Reuven Koret, CEO of Koret Communications and interim editor-in-chief of Jewsweek magazine writes,

Dan, while you did a decent job summarizing my dispute with Jewcy, please look again at what you term the “editorial” and consider correcting that false claim. “An eye for an eye?” has a question mark! I do not take a position on a connection between Katrina and Katif, and I include plenty of dissenting points of view, including some that harshly ridicule the idea of a connection and those making it.
By the way, I do not claim such a link, but as an observer and writer I raise are some pretty striking parallels, as many many people (not just right wingers!) have observed and mused.
Thus it is NOT an editorial but a cover story introduction to the issue’s theme, which focuses on Jewish angles of the Katrina story, with diverse editorials and articles on this subject. I urge you to correct this mischaracterization.
I think you will agree that it is a provocative and interesting subject. Jewsweek has and will continue to tackle controversy, political and religious, not just celebrity tattooed Jewesses and hipster hiphop hebes. Although those too will be part of the mix.
As for Israel Insider, we regularly publish opinions from left-of-center folks (like M.J Rosenberg, David Dreilinger, Uri Avnery, David Grossman) even if in the last year — in response to Sharon’s turnabout and corruption — we have been more outspoken from a nationalist perspective, and at least in the last year the rightwingers definitely outnumber the lefties (partly because the rights have less access to mainstream mostly-left media).
Jewsweek has no plans to become a rightwing outlet, I assure you. And as you know, I welcome you and your readers to be regular contributors.

Fair enough, if that’s how he wants to spin it. I’ll give him this space to defend himself, because if I were in the same boat, I would hope for the same courtesy.
Just curious, though: When Koret refers to “mainstream mostly-left media” — apart from Haaretz and some Hebrew dailies (which, despite being pro-disengagement, still railed against the mistreatment of anti-disengagement protesters), what the heck is he referring to? The Jerusalem Post? The Wall Street Journal? The National Review? The Weekly Standard? WorldNet Daily? Arutz Sheva? The Jewish Press? Little Green Footballs and the lizardoid blogosphere? Fox News (the #1 cable news network)?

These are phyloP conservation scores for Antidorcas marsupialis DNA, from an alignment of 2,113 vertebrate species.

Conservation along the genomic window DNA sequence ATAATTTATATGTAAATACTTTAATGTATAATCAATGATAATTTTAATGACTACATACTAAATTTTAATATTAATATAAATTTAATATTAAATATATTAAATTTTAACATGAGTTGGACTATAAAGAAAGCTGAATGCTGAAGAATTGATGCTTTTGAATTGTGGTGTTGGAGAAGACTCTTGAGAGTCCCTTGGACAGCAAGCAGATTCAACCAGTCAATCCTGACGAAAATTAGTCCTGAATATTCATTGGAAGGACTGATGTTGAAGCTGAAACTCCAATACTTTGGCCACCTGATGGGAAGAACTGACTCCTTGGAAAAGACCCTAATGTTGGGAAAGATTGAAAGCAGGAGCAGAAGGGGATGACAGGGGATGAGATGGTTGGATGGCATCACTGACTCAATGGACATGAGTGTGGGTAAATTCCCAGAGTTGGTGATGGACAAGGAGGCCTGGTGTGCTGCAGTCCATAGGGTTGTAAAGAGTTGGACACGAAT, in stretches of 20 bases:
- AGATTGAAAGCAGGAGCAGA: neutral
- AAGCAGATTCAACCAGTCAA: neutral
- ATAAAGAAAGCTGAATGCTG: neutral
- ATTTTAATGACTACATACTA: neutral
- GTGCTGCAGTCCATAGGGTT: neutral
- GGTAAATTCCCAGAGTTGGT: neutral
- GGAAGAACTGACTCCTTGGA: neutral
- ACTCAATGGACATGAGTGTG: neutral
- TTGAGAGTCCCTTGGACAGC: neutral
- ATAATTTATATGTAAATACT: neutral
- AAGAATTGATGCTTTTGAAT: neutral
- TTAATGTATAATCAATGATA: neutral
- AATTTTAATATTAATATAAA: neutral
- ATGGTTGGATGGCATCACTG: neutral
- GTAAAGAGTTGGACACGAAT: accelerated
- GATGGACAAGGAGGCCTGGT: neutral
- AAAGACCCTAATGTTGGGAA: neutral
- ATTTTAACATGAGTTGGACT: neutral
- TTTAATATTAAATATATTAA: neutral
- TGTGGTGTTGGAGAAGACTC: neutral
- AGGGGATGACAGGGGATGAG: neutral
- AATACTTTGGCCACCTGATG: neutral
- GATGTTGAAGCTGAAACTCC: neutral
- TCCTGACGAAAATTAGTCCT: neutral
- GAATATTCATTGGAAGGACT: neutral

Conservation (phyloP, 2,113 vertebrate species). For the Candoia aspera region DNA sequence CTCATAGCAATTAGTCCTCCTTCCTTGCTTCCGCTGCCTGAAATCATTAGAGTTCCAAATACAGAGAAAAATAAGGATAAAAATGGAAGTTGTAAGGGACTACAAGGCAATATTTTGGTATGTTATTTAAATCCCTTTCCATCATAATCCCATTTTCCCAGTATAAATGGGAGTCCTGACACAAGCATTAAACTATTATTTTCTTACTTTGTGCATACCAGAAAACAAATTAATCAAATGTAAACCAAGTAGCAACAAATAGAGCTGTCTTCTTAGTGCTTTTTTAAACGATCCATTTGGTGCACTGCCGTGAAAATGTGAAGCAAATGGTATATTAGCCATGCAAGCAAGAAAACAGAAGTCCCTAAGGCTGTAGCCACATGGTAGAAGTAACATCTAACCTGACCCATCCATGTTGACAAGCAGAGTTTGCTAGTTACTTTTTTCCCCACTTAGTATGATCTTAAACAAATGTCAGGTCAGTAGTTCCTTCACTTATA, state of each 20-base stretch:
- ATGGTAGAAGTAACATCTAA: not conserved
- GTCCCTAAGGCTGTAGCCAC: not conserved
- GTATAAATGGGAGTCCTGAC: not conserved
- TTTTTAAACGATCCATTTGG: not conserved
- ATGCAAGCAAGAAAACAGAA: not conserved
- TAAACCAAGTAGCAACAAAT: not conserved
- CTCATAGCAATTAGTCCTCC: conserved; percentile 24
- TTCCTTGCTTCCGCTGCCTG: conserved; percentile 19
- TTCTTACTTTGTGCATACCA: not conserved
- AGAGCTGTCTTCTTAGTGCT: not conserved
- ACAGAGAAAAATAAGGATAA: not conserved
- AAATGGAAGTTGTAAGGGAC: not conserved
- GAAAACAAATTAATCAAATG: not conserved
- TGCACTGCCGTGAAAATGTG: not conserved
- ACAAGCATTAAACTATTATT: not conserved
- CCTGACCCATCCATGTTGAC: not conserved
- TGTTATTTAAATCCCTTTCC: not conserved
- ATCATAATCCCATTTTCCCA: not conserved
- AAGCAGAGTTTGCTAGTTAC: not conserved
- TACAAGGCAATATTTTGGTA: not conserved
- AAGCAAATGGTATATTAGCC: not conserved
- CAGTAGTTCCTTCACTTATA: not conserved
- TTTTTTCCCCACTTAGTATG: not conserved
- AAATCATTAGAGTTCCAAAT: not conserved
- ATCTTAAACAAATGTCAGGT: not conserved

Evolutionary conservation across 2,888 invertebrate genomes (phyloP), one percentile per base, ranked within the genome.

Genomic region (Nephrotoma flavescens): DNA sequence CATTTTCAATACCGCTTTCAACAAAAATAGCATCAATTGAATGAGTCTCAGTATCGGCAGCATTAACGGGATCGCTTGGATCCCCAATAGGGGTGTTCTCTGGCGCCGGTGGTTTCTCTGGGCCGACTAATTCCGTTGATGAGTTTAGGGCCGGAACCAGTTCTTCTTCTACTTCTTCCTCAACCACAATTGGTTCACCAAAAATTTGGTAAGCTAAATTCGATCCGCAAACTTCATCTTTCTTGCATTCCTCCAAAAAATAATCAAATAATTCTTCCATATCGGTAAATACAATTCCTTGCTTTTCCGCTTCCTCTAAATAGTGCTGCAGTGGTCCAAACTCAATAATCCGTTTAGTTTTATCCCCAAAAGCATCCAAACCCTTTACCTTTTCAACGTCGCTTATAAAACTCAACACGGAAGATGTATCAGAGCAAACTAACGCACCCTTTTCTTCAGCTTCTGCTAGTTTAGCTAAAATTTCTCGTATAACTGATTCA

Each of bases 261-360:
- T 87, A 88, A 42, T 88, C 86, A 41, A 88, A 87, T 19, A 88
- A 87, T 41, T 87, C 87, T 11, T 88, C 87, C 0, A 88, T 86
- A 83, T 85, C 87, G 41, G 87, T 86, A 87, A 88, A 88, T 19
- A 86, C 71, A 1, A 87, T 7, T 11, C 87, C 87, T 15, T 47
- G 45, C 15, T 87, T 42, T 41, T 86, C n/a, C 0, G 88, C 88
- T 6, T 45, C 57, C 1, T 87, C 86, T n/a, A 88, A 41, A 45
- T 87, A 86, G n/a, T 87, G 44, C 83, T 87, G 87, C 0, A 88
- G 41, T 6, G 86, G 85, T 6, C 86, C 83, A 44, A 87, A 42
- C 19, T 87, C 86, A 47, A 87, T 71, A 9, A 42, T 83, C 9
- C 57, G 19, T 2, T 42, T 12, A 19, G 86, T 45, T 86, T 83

There have been just as many right-wing media sources espousing anti-disengagement sentiments as there have been liberal-centrist and left-wing media sources espousing pro-disengagement sentiments. The liberal-centrist sources portrayed anti-disengagement sentiments symphatetically as well — particularly The New Republic. Thus I find the “liberal media” canard is so hackneyed it’s hardly worth engaging. The marginalized radical press aside, where was the liberal media to oppose the Iraq War? Where was the liberal media following 9/11 and the passage of the USA PATRIOT Act? They say that in Israel, the left-wing is America’s right-of-center. They should say the same about the Israeli and American press!
The thing that gets me about all this, really, is Koret’s language. He proclaims to have an “iconoclastic agenda […] equally willing to knock down sacred cows right and left,” and defends the imbalance of views on his sites because he feels the views he is promoting are underrepresented.
You know who he sounds like, right?
Me. And it reeks of recuperation.